Electric field therapy is a non-invasive method of tumor treatment that uses alternating electric fields of specific frequency and intensity to selectively destroy mitosis in cancer cells. Electric field therapy can target proteins that are critical to the cancer cell cycle, leading to mitotic arrest, which can cause apoptosis in cancer cells and activate the patient’s own anti-tumor immune response. Electric field therapy has been approved by the FDA for new diagnostic and recurrent gliomas. Experiments with other local solid tumors are ongoing.
The principle of electric field therapy can be explained by two basic physical principles: dipole permutation and dielectrophoresis. Simply put: one of the biggest features of tumor cells is uncontrolled cell division. Cell division is closely related to the nanoscale biomolecular behavior during the periodic formation and destruction of microtubule polymers. Microtubule polymers are formed by tubulin dimers with highly polarized properties, and they are very sensitive for the external electric field. An external electric field of appropriate intensity and frequency is generated by a non-contact capacitive electrode placed near the tumor, which can interfere with tumor cell division and ultimately destroy the tumor cells.
The unique principle of electric field therapy gives it a special killing effect on cancer cells: 1. It can treat deep tumors. The electric field therapy is non-uniformly distributed throughout the treatment area, covering the geometry of all treatment sites, and the transducer arrays are not attenuated and can therefore be used to treat tumors located deep. 2. Sustainable treatment. Since the electric field does not have a half-life, the electric field is continuously delivered during the treatment. 3. Precise targeting prevents cancer cell division. The electric field can selectively interfere with the cancer cells in the fast-growth mitotic phase that produce highly charged substances, causing them to enter the cell suicide program death, but have no significant effect on the normal cells of the quiescent and dividing phases. 4. Safe and non-invasive. So far, since electric field therapy has no effect on normal cell division, no related adverse events of electric field treatment have been reported. The main side effect is skin irritation. Prevention strategies include proper shaving, cleaning the scalp and frequent replacement of the electrode patch. When skin problems occur, it is usually possible to change the placement of the patch or using oral antibiotics, or corticosteroids. 5. Therapeutic equipment for electric field therapy. Electric field therapy consists of attaching a patient’s non-invasive transducer array and an extracorporeal generator to deliver an electric field through the skin.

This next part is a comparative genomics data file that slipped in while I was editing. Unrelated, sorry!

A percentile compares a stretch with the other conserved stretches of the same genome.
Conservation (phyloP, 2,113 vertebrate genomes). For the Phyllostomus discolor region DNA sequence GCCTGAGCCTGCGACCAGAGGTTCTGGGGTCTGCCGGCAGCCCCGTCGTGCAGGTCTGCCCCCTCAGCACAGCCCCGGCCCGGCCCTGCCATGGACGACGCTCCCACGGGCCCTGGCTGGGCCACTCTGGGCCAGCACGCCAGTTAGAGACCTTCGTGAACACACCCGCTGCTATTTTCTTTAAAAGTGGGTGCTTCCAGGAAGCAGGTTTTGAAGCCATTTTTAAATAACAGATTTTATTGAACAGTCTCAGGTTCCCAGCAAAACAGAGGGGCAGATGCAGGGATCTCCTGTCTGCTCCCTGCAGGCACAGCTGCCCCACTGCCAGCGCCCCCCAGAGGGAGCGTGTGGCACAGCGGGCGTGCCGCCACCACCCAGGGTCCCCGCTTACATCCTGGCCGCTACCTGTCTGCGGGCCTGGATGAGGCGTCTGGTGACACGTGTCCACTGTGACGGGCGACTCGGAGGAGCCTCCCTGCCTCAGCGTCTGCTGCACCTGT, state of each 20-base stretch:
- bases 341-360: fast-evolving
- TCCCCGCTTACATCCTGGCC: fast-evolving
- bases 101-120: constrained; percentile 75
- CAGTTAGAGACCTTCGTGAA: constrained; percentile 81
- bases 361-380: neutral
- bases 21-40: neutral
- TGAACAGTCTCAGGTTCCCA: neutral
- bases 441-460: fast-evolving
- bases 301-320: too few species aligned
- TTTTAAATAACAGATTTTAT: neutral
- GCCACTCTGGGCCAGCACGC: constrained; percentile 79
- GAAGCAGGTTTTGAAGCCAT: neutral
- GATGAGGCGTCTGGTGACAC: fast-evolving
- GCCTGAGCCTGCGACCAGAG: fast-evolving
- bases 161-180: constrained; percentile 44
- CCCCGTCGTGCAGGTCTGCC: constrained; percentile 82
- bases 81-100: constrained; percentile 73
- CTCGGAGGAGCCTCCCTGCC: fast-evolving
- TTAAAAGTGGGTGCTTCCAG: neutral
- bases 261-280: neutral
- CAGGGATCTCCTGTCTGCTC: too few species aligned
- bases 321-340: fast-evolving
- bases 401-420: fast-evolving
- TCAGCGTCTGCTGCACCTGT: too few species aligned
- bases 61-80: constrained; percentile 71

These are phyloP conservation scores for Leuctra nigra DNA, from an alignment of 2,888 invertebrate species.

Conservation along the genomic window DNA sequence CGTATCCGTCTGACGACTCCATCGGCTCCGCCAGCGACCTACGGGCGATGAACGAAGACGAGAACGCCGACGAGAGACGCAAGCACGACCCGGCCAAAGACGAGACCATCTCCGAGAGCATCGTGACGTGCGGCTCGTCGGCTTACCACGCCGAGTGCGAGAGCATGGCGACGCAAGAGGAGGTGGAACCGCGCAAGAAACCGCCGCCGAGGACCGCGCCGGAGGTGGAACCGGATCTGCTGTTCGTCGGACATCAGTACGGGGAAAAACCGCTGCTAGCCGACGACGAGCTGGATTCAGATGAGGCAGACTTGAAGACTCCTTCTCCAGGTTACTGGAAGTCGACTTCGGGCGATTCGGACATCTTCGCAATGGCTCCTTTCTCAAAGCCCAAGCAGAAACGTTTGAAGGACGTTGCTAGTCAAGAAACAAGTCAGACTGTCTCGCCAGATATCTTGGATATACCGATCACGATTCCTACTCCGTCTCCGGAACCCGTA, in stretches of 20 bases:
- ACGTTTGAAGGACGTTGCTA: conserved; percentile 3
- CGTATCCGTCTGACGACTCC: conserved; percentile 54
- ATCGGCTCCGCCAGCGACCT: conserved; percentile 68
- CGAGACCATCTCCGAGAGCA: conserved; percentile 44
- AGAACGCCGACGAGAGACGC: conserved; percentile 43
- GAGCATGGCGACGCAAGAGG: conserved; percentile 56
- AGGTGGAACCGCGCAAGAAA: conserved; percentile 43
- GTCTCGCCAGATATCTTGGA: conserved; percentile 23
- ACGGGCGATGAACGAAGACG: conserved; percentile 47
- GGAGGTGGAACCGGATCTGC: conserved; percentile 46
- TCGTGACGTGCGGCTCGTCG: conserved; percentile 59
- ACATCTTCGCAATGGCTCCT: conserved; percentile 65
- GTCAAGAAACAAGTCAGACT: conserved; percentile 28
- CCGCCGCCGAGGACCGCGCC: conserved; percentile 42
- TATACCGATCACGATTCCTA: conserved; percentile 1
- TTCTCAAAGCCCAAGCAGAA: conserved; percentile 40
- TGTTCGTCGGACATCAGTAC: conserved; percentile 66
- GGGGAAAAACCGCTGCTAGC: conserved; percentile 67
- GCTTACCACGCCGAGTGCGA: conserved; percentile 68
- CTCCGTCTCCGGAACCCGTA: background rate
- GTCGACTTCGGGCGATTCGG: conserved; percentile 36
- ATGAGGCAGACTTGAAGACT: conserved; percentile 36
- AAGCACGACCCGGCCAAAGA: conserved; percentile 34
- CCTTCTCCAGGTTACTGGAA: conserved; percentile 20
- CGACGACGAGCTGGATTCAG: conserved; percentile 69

In the development of tumor electric field therapy, test and labeling for changes in tubulin are involved, for example, microtubule-labeled antibodies are used to label microtubules, and changes in microtubule formation in tumor cells before and after electric field treatment are observed. In addition, a mitotic marker (phosphorylated histone 3) is also necessary to reflect the effect of the electric field on mitosis. For the study of the final therapeutic effect, the researchers need tumor cell marker antibodies and cell death marker antibodies (Annexin V) to show the specific killing efficiency of the electric field on cancer cells.